NCAA officials are hoping to head off the gender equity issues that plagued the NCAA women’s basketball tournament last season, and said men’s and women’s committees working more closely together have helped resolve it. problem.
NCAA Women’s Basketball Vice President Lynn Holzman, Women’s Committee Chair Nina King and NCAA Basketball Senior Vice President Dan Gavitt spoke to the media on Friday describing some changes in place for future tournaments.
They addressed the expansion of the women’s field to 68 teams, the March Madness slogan and logo – previously reserved for the men’s tournament – being used for women, and greater uniformity between tournaments in terms of signage, giveaways student-athletes and amenities at tournament sites.
The disparities between the men’s event in Indianapolis and the women’s event in San Antonio last year caught the public eye and prompted the NCAA to commission a gender equity report on all of its championships. Law firm Kaplan Hecker & Fink released the basketball portion of the report in August, and NCAA officials said it helped them navigate the current changes.
“It was painful,” King, who is Duke’s athletic director, said of last year’s revelations about the NCAA’s shortcomings in gender equity. “But a huge opportunity. Success [will mean] an equitable experience for male and female student-athletes participating in this championship. So we’re really excited about these improvements and how they’re going. »
Having more synergy between the men’s and women’s basketball committees has helped.
“For some reason, the two committees kind of operated independently,” Gavitt said. “That was long before Lynn and I were in the NCAA. [This] is one of the really powerful recommendations of the gender equity report, and I think it paid off a lot. You pay a lot more attention to how these championships are run and how to achieve fairness in decision-making.”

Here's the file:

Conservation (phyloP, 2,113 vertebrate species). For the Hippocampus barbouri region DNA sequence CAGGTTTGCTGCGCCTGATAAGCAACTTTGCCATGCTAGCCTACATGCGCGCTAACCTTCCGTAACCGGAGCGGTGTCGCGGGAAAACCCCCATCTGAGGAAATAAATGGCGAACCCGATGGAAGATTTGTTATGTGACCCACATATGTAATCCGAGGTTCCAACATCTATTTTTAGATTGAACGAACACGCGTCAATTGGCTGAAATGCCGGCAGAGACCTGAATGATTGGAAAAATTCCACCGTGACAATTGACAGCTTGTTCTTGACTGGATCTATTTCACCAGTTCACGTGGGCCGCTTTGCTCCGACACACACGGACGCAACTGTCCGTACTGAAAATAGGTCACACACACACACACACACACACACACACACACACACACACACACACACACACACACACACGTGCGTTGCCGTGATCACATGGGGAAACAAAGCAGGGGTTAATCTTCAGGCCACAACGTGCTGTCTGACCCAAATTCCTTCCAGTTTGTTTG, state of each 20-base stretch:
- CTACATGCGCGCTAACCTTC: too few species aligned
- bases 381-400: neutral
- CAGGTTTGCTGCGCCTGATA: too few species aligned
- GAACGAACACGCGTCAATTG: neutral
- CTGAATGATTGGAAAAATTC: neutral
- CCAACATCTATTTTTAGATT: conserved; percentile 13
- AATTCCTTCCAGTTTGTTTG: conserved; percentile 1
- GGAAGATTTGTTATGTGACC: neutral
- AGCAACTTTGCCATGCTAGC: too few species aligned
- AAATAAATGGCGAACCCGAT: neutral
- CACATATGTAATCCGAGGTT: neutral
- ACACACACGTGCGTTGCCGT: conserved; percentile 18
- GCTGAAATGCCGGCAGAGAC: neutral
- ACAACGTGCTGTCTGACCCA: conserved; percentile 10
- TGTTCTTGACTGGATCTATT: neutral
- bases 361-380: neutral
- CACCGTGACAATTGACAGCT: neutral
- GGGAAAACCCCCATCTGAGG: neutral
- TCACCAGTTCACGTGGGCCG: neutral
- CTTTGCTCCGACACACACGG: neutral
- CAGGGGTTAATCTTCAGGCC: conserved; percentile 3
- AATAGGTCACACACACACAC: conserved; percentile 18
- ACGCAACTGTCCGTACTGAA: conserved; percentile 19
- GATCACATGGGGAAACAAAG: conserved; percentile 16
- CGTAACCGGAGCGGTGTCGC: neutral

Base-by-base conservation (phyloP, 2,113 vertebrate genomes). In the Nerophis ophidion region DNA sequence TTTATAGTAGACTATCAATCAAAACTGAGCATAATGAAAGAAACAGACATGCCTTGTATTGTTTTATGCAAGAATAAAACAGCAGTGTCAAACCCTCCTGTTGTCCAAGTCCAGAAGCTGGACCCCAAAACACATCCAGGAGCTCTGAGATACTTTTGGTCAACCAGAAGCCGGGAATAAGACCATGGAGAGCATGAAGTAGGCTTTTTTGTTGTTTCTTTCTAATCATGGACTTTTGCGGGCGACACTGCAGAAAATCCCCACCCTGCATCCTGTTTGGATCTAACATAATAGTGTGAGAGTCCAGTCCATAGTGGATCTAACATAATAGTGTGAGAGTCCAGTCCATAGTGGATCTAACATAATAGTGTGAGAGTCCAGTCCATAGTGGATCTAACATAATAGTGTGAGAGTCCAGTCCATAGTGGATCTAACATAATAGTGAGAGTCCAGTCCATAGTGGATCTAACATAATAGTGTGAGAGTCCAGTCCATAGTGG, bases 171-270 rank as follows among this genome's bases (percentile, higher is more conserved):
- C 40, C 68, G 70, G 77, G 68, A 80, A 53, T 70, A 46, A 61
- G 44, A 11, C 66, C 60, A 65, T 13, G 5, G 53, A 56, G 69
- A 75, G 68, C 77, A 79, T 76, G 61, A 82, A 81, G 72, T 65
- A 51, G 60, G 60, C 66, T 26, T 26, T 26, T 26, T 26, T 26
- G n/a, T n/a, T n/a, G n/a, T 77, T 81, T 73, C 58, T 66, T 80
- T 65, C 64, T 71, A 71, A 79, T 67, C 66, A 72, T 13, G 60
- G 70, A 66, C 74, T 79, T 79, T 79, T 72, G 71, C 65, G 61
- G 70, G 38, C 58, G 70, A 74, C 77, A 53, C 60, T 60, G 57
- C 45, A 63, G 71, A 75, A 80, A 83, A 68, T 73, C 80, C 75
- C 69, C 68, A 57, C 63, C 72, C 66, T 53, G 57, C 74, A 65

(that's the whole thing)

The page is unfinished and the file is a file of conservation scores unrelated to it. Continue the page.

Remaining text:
However, the NCAA announced on February 18 that it would not follow the Kaplan report’s recommendation to consider having the men’s and women’s Final Fours in the same city at the same time for now.
“We talked to female basketball coaches, female student-athletes, governance groups,” King said. “We really thought we wanted to see how these upcoming improvements were going to impact the growth of the game and the championship. We didn’t think we wanted to implement a change to the Final Four format at this point.”
The Women’s Final Four will be held in Minneapolis this season, Dallas in 2023, Cleveland in 2024, Tampa in 2025, and Phoenix in 2026. This season’s regionals will be held in Greensboro, North Carolina; Bridgeport, Connecticut; Spokane, Washington; and Wichita, Kansas. Next season, the NCAA will move to two regions for women instead of four, and those will be Greenville, South Carolina and Seattle.
“Part of the committee’s goal when it made this decision a few years ago,” Holzman said of the two-region system, “was that one of the goals was to see an increase in attendance .”
The NCAA was also asked about the broadcast rights to the women’s tournament, held by ESPN. These were sold in a bundle with 23 other NCAA championships to ESPN for $500 million in a deal announced in December 2011 and ending in August 2024.
“We have already begun strategic planning internally on how to approach this opportunity with these negotiations,” Gavitt said. “It was emphasized in the [Kaplan] point out that these rights are probably undervalued…and that the agreement is 10 years old. Fortunately, the media market has been very robust over the past decade.
“We’re certainly optimistic and hopeful that we’ll see much higher media rights fees. And most likely taking the aggregate package of all leagues and looking to sell those rights maybe independent of other leagues, basketball Division I Women’s Championship tops this list. But we haven’t made any final decisions yet as we have time to plan. ESPN has been an amazing partner and are very much looking forward to continuing to work with us. We’ll see. so how will it be.